Disadvantages: They rarely produce hypersensitisation and may cause a reduction in sexual pleasure.
Contraceptive: Female condom
The “femi-dom” is a disposable barrier contraceptive for women consisting of a soft loose fitting polyurethane sack prelubricated with a silicone-based lubricant. They're worn inside the vagina to prevent semen getting to the womb. Spermicides may or may not be used along with the female condom.
Success rate: 79% to 95%.
Advantages: It’s a woman-controlled method. It’s effective in preventing STDs if used properly, and can not be damaged by oils or other chemicals unlike male condoms.
Disadvantages: It’s expensive. It requires a high level of motivation from the woman, and slippage can occur for one in 10 users.
Contraceptive: Diaphragm with spermicide
The diaphragm is a type of occlusive cap. Occlusive caps do not act as sperm proof mechanical barriers but are used as a means to retain spermicides in contact with the cervical os (the part of the cervix in the lower part of the uterus). The diaphragm should be inserted a few minutes to two hours before intercourse. Then users must wait at least six hours after intercourse before removing. This is very important.
Success rate: 72% to 82%.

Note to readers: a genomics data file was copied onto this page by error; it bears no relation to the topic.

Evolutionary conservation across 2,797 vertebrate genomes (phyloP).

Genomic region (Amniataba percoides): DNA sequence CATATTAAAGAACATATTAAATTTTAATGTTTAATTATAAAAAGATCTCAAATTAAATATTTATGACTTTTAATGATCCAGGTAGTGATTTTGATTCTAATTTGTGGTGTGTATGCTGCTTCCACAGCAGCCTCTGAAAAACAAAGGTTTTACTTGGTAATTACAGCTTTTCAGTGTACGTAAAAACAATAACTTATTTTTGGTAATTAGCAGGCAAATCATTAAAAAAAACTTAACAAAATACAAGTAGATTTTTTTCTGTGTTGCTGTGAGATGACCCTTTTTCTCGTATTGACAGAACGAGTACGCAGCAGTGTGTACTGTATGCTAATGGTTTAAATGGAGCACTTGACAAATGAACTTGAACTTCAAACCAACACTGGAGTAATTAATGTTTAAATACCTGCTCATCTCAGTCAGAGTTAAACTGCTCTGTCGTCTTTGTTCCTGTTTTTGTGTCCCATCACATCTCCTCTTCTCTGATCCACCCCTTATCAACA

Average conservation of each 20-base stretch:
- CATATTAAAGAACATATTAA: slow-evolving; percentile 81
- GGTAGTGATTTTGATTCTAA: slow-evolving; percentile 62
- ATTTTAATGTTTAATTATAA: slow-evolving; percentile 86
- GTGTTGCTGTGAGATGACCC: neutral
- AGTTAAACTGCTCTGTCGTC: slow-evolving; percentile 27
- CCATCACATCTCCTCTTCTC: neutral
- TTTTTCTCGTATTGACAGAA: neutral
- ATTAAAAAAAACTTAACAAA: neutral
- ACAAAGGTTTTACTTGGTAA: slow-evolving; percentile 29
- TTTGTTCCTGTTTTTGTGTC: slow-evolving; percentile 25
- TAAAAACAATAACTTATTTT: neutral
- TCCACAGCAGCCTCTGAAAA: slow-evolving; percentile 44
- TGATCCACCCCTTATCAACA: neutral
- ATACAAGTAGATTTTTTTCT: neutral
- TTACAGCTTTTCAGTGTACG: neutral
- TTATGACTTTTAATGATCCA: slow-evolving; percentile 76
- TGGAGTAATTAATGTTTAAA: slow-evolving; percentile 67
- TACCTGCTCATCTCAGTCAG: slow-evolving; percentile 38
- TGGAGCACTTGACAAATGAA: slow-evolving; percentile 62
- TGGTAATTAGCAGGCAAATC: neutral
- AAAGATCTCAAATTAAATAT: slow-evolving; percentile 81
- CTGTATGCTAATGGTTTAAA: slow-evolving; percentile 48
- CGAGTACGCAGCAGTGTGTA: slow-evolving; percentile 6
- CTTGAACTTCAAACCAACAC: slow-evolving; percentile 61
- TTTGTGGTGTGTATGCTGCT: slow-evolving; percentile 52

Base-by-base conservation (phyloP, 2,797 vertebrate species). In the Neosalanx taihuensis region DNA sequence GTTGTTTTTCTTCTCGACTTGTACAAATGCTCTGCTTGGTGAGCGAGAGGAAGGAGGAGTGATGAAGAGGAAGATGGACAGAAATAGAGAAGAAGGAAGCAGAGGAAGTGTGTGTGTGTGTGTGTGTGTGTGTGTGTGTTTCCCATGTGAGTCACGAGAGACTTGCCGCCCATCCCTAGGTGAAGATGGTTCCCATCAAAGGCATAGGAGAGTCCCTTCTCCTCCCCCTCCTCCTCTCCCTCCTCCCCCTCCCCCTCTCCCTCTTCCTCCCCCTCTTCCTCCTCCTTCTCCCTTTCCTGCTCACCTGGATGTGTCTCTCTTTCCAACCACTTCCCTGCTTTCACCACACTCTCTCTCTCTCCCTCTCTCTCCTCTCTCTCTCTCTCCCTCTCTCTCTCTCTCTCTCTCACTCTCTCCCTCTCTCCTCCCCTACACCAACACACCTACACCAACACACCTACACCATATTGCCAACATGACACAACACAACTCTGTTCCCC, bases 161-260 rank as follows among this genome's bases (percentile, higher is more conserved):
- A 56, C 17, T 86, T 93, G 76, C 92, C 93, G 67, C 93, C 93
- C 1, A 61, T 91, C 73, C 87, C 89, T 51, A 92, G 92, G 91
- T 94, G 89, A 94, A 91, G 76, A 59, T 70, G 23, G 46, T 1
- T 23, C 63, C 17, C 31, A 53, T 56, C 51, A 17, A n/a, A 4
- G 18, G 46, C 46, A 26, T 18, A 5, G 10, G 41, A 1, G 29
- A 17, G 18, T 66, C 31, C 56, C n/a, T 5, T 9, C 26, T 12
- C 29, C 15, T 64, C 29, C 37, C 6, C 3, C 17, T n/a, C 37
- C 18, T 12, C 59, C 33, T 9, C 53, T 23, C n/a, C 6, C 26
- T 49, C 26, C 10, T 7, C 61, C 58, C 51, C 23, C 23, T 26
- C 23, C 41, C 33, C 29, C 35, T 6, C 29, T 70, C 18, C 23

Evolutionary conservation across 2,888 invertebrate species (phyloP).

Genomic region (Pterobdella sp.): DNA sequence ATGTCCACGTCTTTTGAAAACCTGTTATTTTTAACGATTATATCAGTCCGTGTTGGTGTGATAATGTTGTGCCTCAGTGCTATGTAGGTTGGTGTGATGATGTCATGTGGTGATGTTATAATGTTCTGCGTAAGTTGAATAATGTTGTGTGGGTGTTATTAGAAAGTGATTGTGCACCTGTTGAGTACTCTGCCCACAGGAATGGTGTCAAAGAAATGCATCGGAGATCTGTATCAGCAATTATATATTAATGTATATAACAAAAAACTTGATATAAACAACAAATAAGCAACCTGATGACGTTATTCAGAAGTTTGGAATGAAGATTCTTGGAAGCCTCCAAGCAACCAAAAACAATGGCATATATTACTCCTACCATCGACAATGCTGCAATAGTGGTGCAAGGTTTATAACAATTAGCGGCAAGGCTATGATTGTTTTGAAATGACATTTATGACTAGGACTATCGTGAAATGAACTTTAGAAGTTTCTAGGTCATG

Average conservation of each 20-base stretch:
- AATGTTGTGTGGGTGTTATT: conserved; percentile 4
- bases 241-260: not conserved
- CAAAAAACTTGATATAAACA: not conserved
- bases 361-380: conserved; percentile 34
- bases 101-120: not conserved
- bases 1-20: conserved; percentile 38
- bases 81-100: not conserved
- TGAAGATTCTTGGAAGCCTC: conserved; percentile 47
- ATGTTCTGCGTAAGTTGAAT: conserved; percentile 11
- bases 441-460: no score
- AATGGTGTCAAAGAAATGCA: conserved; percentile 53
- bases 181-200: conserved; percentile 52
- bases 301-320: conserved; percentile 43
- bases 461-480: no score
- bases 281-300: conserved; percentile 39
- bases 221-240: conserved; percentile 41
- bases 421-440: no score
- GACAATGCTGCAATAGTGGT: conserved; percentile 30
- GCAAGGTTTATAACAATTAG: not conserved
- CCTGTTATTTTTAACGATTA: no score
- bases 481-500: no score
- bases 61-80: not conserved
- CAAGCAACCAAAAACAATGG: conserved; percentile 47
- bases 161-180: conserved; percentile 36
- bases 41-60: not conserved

Advantages: There are no major medical side effects and the control of fertility is entirely in the hands of women. It can also prevent STDs.
Disadvantages: Allergy to rubber or spermicidal agents may occur. There is increased incidence of a urinary tract infection if left behind for a long time. Also, on rare occasions may cause toxic shock syndrome.
Contraceptive: Intra Uterine Devices (IUD)
An IUD is a safe, cheap and convenient method of contraception involving neither repetition nor interference with sexual activity. It is the second most commonly used method of contraception after voluntary female sterilization. However, the insertion is not entirely pleasant. The IUD is inserted through the cervix and into the womb, and once inserted will need to be checked after three to six weeks by the doctor.
Also, an IUD also has two thin small threads that hang from your womb into the top of your vagina. Your health practitioner will instruct you on how to feel the threads so you can check they are in place. You should check after each period or a few times a month. Your IUD can be removed at any time by a trained doctor or nurse.
There are three categories of IUD: